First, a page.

The general VLQ encoding is simple, but in basic form is only defined for unsigned integers (nonnegative, positive or zero), and is somewhat redundant, since prepending 0x80 octets corresponds to zero padding. There are various signed number representations to handle negative numbers, and techniques to remove the redundancy.

Sign bit[edit]

Negative numbers can be handled using a sign bit, which only needs to be present in the first octet.

In the data format for Unreal Packages used by the Unreal Engine, a variable length quantity scheme called Compact Indices[8] is used. The only difference in this encoding is that the first VLQ has the sixth binary digit reserved to indicate whether the encoded integer is positive or negative.

First VLQ Octet
7 6 5 4 3 2 1 0
27 26 25 24 23 22 21 20
A B Cn

If A is 0, then this is the last VLQ octet of the integer. If A is 1, then another VLQ octet follows.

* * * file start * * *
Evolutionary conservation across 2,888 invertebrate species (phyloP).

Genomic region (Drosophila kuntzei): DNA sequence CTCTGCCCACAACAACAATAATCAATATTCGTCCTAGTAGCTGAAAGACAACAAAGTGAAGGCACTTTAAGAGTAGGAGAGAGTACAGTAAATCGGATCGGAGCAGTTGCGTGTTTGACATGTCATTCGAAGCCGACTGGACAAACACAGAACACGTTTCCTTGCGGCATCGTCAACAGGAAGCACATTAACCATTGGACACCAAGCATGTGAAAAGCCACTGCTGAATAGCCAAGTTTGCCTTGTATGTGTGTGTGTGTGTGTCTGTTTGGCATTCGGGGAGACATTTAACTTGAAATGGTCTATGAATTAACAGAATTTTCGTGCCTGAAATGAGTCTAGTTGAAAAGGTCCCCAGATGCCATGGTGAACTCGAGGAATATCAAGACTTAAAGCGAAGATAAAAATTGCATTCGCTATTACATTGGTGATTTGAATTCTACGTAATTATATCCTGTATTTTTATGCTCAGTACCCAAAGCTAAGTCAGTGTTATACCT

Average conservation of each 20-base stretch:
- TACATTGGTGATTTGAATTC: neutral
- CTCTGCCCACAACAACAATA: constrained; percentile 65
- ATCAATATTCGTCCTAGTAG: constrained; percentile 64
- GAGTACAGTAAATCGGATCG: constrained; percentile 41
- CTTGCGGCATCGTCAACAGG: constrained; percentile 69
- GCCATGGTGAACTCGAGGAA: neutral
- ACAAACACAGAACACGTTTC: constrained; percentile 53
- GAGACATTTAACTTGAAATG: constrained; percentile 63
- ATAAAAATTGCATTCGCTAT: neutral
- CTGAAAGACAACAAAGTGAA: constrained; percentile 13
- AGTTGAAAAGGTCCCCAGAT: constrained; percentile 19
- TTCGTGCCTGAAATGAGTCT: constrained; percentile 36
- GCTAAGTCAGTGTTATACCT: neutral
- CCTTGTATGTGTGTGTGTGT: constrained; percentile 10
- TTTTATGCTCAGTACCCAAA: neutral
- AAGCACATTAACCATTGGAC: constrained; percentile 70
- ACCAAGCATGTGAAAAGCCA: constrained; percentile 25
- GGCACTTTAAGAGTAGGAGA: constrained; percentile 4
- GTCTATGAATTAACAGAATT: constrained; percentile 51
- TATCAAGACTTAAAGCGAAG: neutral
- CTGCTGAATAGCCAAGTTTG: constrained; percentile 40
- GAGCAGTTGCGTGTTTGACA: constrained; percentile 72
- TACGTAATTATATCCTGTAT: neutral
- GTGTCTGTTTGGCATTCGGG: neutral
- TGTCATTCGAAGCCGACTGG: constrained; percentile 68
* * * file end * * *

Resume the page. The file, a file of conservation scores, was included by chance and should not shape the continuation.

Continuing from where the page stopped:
If B is 0, then the VLQ represents a positive integer. If B is 1, then the VLQ represents a negative number.

C is a 6-bit number [0x00, 0x3F] and n is the position of the VLQ octet where C0 is the least significant. The VLQ octets are arranged most significant first in a stream.

Any consecutive VLQ octet follows the general structure.

Zigzag encoding[edit]

An alternative way to encode negative numbers is to use the least-significant bit for sign. This is notably done for Google's protocol buffers, and is known as a zigzag encoding for signed integers.[9] Naively encoding a signed integer using two's complement means that −1 is represented as an unending sequence of ...11; for fixed length (e.g., 64-bit), this corresponds to an integer of maximum length. Instead, one can encode the numbers so that encoded 0 corresponds to 0, 1 to −1, 10 to 1, 11 to −2, 11 to 2, etc.: counting up alternates between nonnegative (starting at 0) and negative (since each step changes the least-significant bit, hence the sign), whence the name "zigzag encoding". Concretely, transform the integer as (n << 1) ^ (n >> k - 1) for fixed k-bit integers.

Removing Redundancy[edit]